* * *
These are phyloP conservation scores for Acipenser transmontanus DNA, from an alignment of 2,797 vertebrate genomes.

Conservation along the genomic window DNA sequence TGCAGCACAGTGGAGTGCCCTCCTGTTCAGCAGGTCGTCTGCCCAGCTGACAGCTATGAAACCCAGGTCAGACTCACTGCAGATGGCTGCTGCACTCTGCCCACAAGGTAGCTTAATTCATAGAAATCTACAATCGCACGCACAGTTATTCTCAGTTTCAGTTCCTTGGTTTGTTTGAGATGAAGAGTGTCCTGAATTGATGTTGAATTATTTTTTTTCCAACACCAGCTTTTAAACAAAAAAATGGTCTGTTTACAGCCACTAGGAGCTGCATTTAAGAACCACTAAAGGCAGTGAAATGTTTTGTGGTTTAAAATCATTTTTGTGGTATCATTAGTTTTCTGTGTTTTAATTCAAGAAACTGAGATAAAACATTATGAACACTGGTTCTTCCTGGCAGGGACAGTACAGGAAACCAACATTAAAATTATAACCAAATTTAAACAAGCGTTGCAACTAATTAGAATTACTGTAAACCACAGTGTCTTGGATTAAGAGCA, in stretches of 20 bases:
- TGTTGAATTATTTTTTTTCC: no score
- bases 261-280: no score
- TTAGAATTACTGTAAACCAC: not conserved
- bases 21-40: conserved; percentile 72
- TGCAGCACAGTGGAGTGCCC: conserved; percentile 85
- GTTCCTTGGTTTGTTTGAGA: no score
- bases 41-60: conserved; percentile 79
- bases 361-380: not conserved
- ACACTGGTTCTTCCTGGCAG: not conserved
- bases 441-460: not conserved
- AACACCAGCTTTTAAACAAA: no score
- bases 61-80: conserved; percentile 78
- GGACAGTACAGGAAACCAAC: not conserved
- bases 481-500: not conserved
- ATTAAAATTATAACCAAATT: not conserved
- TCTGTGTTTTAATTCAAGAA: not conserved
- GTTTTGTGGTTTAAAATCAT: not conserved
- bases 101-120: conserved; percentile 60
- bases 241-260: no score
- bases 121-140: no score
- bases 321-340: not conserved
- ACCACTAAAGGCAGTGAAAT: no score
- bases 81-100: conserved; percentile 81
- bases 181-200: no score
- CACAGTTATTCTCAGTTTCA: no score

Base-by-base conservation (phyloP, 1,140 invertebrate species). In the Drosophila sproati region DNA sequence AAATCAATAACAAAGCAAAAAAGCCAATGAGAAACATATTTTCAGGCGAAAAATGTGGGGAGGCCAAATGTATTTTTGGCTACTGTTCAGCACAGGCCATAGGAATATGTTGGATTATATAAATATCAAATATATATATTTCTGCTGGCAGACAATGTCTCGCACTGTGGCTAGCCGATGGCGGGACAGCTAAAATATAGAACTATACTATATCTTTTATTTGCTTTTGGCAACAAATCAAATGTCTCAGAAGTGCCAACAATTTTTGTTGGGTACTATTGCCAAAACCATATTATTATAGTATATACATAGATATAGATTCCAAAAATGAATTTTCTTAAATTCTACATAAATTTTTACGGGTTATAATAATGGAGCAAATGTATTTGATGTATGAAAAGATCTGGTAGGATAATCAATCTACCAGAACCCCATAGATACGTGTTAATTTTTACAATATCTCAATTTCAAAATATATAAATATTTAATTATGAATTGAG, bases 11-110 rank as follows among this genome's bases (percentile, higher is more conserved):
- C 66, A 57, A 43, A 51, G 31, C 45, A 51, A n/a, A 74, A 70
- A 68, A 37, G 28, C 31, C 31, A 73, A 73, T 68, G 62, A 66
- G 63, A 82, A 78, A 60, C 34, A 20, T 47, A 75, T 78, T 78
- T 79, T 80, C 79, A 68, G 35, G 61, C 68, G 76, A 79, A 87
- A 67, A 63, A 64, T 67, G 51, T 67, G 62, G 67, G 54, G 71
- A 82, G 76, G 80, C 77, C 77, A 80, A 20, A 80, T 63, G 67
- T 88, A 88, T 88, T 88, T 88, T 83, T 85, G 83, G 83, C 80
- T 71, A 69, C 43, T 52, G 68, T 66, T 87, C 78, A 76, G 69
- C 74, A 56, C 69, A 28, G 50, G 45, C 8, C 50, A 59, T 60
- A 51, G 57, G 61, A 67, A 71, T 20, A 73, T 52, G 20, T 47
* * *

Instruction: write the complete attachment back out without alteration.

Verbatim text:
These are phyloP conservation scores for Acipenser transmontanus DNA, from an alignment of 2,797 vertebrate genomes.

Conservation along the genomic window DNA sequence TGCAGCACAGTGGAGTGCCCTCCTGTTCAGCAGGTCGTCTGCCCAGCTGACAGCTATGAAACCCAGGTCAGACTCACTGCAGATGGCTGCTGCACTCTGCCCACAAGGTAGCTTAATTCATAGAAATCTACAATCGCACGCACAGTTATTCTCAGTTTCAGTTCCTTGGTTTGTTTGAGATGAAGAGTGTCCTGAATTGATGTTGAATTATTTTTTTTCCAACACCAGCTTTTAAACAAAAAAATGGTCTGTTTACAGCCACTAGGAGCTGCATTTAAGAACCACTAAAGGCAGTGAAATGTTTTGTGGTTTAAAATCATTTTTGTGGTATCATTAGTTTTCTGTGTTTTAATTCAAGAAACTGAGATAAAACATTATGAACACTGGTTCTTCCTGGCAGGGACAGTACAGGAAACCAACATTAAAATTATAACCAAATTTAAACAAGCGTTGCAACTAATTAGAATTACTGTAAACCACAGTGTCTTGGATTAAGAGCA, in stretches of 20 bases:
- TGTTGAATTATTTTTTTTCC: no score
- bases 261-280: no score
- TTAGAATTACTGTAAACCAC: not conserved
- bases 21-40: conserved; percentile 72
- TGCAGCACAGTGGAGTGCCC: conserved; percentile 85
- GTTCCTTGGTTTGTTTGAGA: no score
- bases 41-60: conserved; percentile 79
- bases 361-380: not conserved
- ACACTGGTTCTTCCTGGCAG: not conserved
- bases 441-460: not conserved
- AACACCAGCTTTTAAACAAA: no score
- bases 61-80: conserved; percentile 78
- GGACAGTACAGGAAACCAAC: not conserved
- bases 481-500: not conserved
- ATTAAAATTATAACCAAATT: not conserved
- TCTGTGTTTTAATTCAAGAA: not conserved
- GTTTTGTGGTTTAAAATCAT: not conserved
- bases 101-120: conserved; percentile 60
- bases 241-260: no score
- bases 121-140: no score
- bases 321-340: not conserved
- ACCACTAAAGGCAGTGAAAT: no score
- bases 81-100: conserved; percentile 81
- bases 181-200: no score
- CACAGTTATTCTCAGTTTCA: no score

Base-by-base conservation (phyloP, 1,140 invertebrate species). In the Drosophila sproati region DNA sequence AAATCAATAACAAAGCAAAAAAGCCAATGAGAAACATATTTTCAGGCGAAAAATGTGGGGAGGCCAAATGTATTTTTGGCTACTGTTCAGCACAGGCCATAGGAATATGTTGGATTATATAAATATCAAATATATATATTTCTGCTGGCAGACAATGTCTCGCACTGTGGCTAGCCGATGGCGGGACAGCTAAAATATAGAACTATACTATATCTTTTATTTGCTTTTGGCAACAAATCAAATGTCTCAGAAGTGCCAACAATTTTTGTTGGGTACTATTGCCAAAACCATATTATTATAGTATATACATAGATATAGATTCCAAAAATGAATTTTCTTAAATTCTACATAAATTTTTACGGGTTATAATAATGGAGCAAATGTATTTGATGTATGAAAAGATCTGGTAGGATAATCAATCTACCAGAACCCCATAGATACGTGTTAATTTTTACAATATCTCAATTTCAAAATATATAAATATTTAATTATGAATTGAG, bases 11-110 rank as follows among this genome's bases (percentile, higher is more conserved):
- C 66, A 57, A 43, A 51, G 31, C 45, A 51, A n/a, A 74, A 70
- A 68, A 37, G 28, C 31, C 31, A 73, A 73, T 68, G 62, A 66
- G 63, A 82, A 78, A 60, C 34, A 20, T 47, A 75, T 78, T 78
- T 79, T 80, C 79, A 68, G 35, G 61, C 68, G 76, A 79, A 87
- A 67, A 63, A 64, T 67, G 51, T 67, G 62, G 67, G 54, G 71
- A 82, G 76, G 80, C 77, C 77, A 80, A 20, A 80, T 63, G 67
- T 88, A 88, T 88, T 88, T 88, T 83, T 85, G 83, G 83, C 80
- T 71, A 69, C 43, T 52, G 68, T 66, T 87, C 78, A 76, G 69
- C 74, A 56, C 69, A 28, G 50, G 45, C 8, C 50, A 59, T 60
- A 51, G 57, G 61, A 67, A 71, T 20, A 73, T 52, G 20, T 47